So, I thought these passages from Palamas were too good not to share. Here, he describes the limits of philosophy. This is a strong claim, but all Christians should agree with him in principle. Here, theology, which is truly "saving knowledge", comes not through philosophy or learning, but is from Above:
But if one says that philosophy, insofar as it is natural, is a gift of God, then one says true, without contradiction, and without incurring the accusation that falls on those who abuse philosophy and pervert it to an unnatural end. Indeed they make their condemnation heavier by using God's gift in a way unpleasing to Him.
Moreover, the mind of demons, created by God, possesses by nature its faculty of reason. But we do not hold that its activity comes from God, even though its possibility of acting comes from Him; one could with propriety call such reason an unreason. The intellect of the pagan philosophers is likewise a divine gift insofar as it naturally possesses a wisdom endowed with reason. But it has been perverted by the wiles of the devil, who has transformed it into a foolish wisdom, wicked and senseless, since it puts forward such doctrines [namely, polytheism or beliefs about a god--CP].
Is there then anything of use to us in this philosophy? Certainly. For just as there is much therapeutic value even in substances obtained from the flesh of serpents, and the doctors consider there is no better and more useful medicine than that derived from this source, so there is something of benefit to be had even from the profane philosophers-but somewhat as in a mixture of honey and hemlock. So it is most needful that those who wish to separate out the honey from the mixture should beware that they do not take the deadly residue by mistake. And if you were to examine the problem, you would see that all or most of the harmful heresies derive their origin from this source.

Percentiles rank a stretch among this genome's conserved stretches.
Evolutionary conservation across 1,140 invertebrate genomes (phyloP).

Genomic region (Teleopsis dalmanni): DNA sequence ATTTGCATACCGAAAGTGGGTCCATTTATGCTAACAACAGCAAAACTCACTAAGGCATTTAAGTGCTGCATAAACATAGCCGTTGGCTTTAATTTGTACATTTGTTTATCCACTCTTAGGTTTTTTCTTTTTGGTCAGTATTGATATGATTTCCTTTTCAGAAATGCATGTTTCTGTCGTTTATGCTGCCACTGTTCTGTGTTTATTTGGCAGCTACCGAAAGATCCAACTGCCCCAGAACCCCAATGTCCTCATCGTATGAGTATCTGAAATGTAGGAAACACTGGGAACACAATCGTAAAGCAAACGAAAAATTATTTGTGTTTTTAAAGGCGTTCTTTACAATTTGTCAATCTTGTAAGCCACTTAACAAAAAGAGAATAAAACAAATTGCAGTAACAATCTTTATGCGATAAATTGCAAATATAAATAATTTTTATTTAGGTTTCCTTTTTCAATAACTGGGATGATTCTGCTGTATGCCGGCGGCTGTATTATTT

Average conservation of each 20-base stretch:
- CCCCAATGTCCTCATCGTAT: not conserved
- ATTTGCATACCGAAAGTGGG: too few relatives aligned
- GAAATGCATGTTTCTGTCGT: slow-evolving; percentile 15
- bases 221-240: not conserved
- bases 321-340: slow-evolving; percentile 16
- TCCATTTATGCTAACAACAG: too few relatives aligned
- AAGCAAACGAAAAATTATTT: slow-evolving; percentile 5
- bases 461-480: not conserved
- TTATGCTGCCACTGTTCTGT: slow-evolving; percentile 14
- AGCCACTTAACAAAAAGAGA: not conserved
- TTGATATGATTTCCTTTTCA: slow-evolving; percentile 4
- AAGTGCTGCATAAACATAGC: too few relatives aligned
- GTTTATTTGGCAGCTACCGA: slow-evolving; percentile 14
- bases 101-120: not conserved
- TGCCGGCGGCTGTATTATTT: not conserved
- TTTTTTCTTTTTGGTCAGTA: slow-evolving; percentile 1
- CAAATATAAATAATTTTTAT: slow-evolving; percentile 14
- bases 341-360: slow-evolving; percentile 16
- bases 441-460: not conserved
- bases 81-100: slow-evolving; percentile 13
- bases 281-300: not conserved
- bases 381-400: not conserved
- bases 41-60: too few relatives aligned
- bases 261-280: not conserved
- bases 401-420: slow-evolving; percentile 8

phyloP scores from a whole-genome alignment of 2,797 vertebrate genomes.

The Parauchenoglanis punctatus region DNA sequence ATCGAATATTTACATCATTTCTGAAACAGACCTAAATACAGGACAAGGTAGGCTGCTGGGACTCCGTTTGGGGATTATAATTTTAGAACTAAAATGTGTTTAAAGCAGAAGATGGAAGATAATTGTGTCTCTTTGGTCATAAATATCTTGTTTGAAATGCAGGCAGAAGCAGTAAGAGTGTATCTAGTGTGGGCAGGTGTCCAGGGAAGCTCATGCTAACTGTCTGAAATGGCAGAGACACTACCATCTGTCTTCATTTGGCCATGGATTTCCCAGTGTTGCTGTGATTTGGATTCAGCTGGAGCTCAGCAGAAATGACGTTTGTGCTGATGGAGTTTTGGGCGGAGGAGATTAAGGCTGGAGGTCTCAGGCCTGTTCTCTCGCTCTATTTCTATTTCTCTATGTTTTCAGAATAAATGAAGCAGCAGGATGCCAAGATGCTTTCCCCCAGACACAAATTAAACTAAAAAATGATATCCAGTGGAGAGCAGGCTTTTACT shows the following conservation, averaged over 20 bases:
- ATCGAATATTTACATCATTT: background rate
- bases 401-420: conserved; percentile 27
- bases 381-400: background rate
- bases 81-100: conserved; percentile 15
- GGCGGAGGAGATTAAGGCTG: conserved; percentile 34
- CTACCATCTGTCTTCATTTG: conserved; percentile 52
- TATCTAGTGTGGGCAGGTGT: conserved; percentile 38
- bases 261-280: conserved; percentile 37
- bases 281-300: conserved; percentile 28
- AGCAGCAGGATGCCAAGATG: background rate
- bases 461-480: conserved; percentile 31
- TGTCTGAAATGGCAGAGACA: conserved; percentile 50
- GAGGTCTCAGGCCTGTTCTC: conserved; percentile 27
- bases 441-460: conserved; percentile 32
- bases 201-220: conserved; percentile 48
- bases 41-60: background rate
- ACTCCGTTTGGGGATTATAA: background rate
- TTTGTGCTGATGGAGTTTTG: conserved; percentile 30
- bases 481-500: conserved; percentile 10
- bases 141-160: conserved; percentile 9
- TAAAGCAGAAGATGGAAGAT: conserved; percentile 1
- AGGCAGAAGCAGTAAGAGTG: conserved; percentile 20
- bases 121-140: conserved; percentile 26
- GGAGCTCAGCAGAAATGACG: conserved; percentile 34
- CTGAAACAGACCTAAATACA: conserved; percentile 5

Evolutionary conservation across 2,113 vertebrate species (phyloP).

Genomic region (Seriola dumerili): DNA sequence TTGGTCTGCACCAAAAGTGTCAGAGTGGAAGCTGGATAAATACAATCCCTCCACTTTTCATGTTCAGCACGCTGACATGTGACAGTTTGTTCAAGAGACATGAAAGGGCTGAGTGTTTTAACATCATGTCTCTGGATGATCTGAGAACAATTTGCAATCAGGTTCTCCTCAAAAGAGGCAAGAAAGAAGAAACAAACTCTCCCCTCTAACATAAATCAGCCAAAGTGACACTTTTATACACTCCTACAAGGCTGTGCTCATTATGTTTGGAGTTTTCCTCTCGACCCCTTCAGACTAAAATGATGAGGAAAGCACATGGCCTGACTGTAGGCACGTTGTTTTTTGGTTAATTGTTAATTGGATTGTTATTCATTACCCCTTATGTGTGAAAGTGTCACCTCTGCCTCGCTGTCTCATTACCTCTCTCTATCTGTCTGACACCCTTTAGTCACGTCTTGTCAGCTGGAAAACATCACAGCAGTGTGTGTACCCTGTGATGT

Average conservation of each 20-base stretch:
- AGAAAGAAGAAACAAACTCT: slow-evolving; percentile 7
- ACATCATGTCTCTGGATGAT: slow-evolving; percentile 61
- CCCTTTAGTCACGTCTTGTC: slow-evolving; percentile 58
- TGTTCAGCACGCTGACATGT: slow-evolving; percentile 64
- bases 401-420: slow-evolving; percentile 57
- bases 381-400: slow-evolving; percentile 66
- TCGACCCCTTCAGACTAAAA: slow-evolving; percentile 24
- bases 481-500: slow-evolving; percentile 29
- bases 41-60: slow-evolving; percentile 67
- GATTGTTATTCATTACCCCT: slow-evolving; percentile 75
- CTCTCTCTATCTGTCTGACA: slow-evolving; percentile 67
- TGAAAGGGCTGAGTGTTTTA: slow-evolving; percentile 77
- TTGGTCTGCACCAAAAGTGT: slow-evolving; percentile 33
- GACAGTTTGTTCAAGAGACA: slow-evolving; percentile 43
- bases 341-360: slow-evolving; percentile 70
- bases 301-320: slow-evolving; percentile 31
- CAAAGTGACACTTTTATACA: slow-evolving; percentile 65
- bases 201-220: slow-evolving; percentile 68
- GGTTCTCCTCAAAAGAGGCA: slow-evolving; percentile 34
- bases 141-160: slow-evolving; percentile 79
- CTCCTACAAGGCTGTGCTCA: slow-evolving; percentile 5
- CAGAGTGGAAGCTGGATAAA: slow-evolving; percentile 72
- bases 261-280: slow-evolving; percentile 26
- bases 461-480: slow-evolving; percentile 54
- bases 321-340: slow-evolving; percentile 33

It is thus with the "iconognosts", who pretend that man receives the image of God by knowledge, and that this knowledge conforms the soul to God.
Nonetheless, if you put to good use that part of the profane wisdom which has been well excised, no harm can result, for it will naturally have become an instrument for good. But even so, it cannot in the strict sense be called a gift of God and a spiritual thing, for it pertains to the order of nature and is not sent from on high. This is why Paul, who is so wise in divine matters, calls it "carnal"; for, says he, "Consider that among us who have been chosen, there are not many wise according to the flesh". For who could make better use of this wisdom than those whom Paul calls "wise from outside"? But having this wisdom in mind, he calls them "wise according to the flesh", and rightly too.
Just as in legal marriage, the pleasure derived from procreation cannot exactly be called a gift of God, because it is carnal and constitutes a gift of nature and not of grace (even though that nature has been created by God); even so the knowledge that comes from profane education, even if well used, is a gift of nature, and not of grace-a gift which God accords to all without exception through nature, and which one can develop by exercise. This last point-that no one acquires it without effort and exercise, is an evident proof that it is a question of a natural, not a spiritual, gift.
This, then, is my conclusion: If a man who seeks to be purified by fulfilling the prescriptions of the Law gains no benefit from Christ-even though the Law had been manifestly promulgated by God-then neither will the acquisition of the profane sciences avail. For how much more will Christ be of no benefit to one who turns to the discredited alien philosophy to gain purification for his soul? It is Paul, the mouthpiece of Christ, who tells us this and gives us his testimony.